The other night, we Tindered together. That is, I resisted swiping out of boredom for a couple of days so that I could show him what’s out there. And it was fun to see how much more choosy he was for me than I am for myself (I figure it will net out in the conversation, if these fellows endeavor to start one.) He swiped left on anyone who wasn’t fit, good-looking and college educated. He swiped left on anyone from a certain college that wasn’t up to his standards. He swiped left on photos of children (as I do –a dating profile is where you state that you’re a parent, but don’t show pictures of kids). He approves of the software company CEO who “super liked” me, and wants him to have a jet, because I deserve it. In other words, I should probably be swiping right more selectively, as he does.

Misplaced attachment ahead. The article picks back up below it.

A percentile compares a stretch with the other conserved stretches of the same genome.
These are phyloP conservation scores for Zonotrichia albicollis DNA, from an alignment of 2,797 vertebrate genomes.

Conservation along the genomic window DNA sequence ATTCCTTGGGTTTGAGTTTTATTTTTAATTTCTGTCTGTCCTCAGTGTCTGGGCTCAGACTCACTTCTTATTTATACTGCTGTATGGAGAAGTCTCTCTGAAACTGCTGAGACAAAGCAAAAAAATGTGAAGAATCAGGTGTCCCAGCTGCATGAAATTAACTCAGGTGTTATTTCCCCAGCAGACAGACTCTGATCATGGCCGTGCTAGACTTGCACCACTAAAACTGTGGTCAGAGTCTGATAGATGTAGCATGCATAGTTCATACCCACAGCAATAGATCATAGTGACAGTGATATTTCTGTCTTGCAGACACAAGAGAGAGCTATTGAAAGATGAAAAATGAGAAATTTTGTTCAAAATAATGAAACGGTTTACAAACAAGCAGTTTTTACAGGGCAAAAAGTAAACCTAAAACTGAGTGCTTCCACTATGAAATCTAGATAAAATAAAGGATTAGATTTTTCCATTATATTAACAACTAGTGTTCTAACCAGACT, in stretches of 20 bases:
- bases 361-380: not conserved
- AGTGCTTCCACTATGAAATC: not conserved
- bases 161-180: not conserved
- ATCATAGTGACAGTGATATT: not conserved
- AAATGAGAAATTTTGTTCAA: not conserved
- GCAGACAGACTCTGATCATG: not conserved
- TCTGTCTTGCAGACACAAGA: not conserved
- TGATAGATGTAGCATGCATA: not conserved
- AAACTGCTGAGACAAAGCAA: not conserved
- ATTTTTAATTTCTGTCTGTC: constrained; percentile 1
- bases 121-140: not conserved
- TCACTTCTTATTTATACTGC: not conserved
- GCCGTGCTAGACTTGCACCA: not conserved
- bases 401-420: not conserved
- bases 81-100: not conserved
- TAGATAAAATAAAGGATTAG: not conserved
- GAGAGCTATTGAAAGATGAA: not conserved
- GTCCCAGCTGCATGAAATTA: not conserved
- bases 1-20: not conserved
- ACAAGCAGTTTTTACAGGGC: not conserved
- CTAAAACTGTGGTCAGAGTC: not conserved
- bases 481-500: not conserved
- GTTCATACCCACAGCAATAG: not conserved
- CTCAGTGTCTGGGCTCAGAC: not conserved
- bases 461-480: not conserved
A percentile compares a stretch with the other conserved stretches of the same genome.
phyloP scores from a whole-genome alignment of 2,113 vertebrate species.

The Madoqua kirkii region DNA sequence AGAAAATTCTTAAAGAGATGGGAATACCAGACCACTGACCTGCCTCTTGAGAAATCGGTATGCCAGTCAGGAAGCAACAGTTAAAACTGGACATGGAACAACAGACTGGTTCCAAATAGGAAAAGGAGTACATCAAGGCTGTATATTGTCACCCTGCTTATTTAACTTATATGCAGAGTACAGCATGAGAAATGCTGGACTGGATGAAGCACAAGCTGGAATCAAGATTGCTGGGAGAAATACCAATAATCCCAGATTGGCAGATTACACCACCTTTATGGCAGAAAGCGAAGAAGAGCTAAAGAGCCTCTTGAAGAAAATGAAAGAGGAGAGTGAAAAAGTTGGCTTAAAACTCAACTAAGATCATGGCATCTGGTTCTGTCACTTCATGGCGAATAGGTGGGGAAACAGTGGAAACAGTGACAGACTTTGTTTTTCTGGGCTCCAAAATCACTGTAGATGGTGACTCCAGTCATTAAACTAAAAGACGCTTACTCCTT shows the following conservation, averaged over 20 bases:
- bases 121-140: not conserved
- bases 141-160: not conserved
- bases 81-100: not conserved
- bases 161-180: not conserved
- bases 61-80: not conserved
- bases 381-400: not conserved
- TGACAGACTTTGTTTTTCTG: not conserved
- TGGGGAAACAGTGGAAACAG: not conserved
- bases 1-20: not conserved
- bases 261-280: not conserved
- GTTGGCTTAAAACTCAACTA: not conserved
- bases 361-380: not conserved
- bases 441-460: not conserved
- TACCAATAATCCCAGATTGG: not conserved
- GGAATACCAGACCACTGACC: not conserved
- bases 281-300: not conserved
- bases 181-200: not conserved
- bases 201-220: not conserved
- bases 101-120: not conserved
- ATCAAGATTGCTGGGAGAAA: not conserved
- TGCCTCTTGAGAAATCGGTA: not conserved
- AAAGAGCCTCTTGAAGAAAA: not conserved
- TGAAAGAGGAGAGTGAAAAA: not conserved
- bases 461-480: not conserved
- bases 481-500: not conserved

And, in any case, it’s wonderful to have someone who not only thinks I’m worthy of a great and generous love, but who also translates my relating of relationship needs and wants into ways to serve his wife and family. In this way, swiping right on him has been a tremendously rewarding blessing and it seems appropriate to express that gratitude this Thanksgiving.

May you all feel the joy of gratitude this weekend!


left on scene

On our last date, Brad and I toured my neighborhood, stopping for drinks and small plates at a few of the local establishments. As always, we had fun talking and touching. We ended our evening making out on my sofa, and he thanked me for a fun and relaxing evening once he’d arrived safely at home.

The next day, he texted me “Good morning, sexy!” Then later, one of those strangely detached messages about hanging out at Best Buy while waiting for one of his children to be done with practice.

And then nothing.

It’s been two weeks. A girlfriend admonished me to Google him to ensure he wasn’t injured in a car crash.

But I knew.

I told my son he hadn’t been texting me back. He said, “Mommy, he’s busy with work and his kids; I’m sure he’ll text you.”